The Samsung Digimax 350SE is placed towards the top of Samsung's range of digital cameras. It is available with a reasonably stylish blue and silver, or grey and silver finish. The Digimax 350 SE is competitively priced, features a 3.2 megapixel sensor and has some unique features for its price-point.
- F/2.6-F4.5, 7.0-21.0mm (35mm film equivalent: 34-102mm) 3x Schneider lens
- 3.2 megapixel CCD
- 1.5" Colour TFT monitor
- Video clips with sound
- ISO Auto, 100, 200, 400
- Central/Spot metering
- Uses CompactFlash
- Sharpness setting
- Four white balance presets
- Uses 4xAA batteries (alkalines supplied)
- MGI Photosuite III SE
- Dimensions: 114x70x4939mm
- 240g (without batteries and card)
- 350 retail price, 330 online
Looking at the Digimax 350 SE's specifications on paper it appears well featured for a sub-350 three megapixel compact camera.
The hand-grip of the Digimax 350 SE is slightly raised and rounded, giving a comfortable feel and the controls are all placed sensibly.
Build quality is above average, though I would have liked to have seen a slightly more responsive four-way controller. This very minor niggle aside, the Digimax 350 SE offers a good weight and size balance.
Included in the box is a smart, padded case. This will help protect your camera from scratches and perhaps even liquid spills to an extent. There is also a camera strap that can be attached to the eyelet on the right of the camera.
Some of the menus and displays of the Digimax 350SE are shown below. The menus are slower than average in operation but the important facility of playback zooming and scrolling is fast.
|Still capture display screen. Information on camera settings are clearly displayed. A press of the LCD button hides most of these from view.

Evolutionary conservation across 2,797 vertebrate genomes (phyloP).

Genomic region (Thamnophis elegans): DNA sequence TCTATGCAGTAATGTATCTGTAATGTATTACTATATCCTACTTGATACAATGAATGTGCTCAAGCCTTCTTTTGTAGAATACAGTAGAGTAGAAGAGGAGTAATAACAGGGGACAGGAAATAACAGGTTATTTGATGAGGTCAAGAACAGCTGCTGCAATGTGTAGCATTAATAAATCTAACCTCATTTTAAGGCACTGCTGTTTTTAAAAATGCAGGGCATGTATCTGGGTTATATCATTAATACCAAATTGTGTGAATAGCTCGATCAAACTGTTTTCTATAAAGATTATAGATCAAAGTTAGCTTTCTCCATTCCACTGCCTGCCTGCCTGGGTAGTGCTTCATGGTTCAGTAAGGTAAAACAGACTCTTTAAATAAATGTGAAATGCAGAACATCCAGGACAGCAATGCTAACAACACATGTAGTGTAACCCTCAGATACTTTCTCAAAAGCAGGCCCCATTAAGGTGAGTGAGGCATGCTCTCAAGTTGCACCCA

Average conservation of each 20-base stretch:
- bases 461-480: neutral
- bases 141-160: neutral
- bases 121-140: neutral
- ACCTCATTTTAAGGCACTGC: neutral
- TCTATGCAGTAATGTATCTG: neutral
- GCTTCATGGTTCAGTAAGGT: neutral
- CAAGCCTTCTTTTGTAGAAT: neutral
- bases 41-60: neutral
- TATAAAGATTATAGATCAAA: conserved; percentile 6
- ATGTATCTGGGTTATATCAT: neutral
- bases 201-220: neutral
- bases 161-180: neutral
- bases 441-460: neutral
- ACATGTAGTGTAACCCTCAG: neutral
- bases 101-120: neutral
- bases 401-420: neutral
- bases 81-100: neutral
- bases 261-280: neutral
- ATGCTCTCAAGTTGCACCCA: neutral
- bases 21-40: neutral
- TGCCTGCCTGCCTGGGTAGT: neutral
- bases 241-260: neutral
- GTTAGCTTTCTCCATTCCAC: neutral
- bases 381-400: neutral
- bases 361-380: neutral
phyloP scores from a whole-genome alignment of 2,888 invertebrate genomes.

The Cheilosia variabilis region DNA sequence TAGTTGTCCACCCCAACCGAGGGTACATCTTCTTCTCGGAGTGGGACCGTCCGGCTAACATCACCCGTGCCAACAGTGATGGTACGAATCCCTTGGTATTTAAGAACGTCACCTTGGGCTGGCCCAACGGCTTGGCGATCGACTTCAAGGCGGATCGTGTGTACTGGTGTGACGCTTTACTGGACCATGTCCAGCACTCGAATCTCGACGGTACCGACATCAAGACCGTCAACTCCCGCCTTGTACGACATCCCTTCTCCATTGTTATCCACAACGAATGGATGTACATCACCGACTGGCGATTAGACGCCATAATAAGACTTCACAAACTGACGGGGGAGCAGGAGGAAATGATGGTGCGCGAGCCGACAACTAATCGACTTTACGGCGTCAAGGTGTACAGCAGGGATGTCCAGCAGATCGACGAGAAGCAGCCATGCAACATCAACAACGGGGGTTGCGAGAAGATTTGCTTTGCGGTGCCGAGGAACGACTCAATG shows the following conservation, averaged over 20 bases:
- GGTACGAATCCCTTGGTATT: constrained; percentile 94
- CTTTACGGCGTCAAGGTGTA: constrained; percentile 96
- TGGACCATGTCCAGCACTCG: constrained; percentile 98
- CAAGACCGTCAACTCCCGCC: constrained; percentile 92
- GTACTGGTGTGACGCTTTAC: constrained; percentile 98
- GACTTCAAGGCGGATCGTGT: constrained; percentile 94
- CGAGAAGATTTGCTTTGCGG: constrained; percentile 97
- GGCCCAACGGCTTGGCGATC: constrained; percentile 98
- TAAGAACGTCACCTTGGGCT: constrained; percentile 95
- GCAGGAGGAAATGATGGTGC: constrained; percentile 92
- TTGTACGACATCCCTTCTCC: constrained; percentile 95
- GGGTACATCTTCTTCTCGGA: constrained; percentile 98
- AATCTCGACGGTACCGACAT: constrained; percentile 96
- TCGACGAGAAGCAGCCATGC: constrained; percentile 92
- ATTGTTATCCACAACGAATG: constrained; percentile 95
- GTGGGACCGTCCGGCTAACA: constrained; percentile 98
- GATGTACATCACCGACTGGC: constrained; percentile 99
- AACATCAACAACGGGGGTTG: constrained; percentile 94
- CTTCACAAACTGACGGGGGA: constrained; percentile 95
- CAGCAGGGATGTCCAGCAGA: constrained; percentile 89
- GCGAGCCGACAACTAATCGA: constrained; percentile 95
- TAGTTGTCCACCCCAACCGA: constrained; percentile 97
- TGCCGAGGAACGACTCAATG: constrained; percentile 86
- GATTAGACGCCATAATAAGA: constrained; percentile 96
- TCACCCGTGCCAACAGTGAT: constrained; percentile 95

||Playback menu. You can zoom in up to five times and scroll around the photo quickly.
||The movie mode menu provides exposure and ISO adjustment, white balance setting and a choice of effects such as black and white recording.
|The still image menu lets you set up the basic camera settings. These are: image size/quality/sharpness, special effects, single/continuos shooting mode, exposure compensation, ISO adjustment and white balance.
||The playback menu has options for a slide show, protection of images, deleting/formatting and printing.
||The main setup menu allows you to format the card and set power and language options. There are options for a date imprint and saving your settings. Sound, LCD Brightness, Video out and quick view settings can also be changed.
A nice feature mentioned in the manual is sound can be disabled by holding down the power button for more than two seconds when turning the camera on. This would be useful in places like a church where you don't want to cause a disturbance and don't have time to fiddle with the menu settings.
The Digimax 350 modes are controlled via the dial surrounding the shutter release on top of the camera. There are six modes:
Still image mode: For macro and normal shots.
Night scene mode: For taking photos at night or against a background. In this mode you can also select landscape and portrait sub-modes.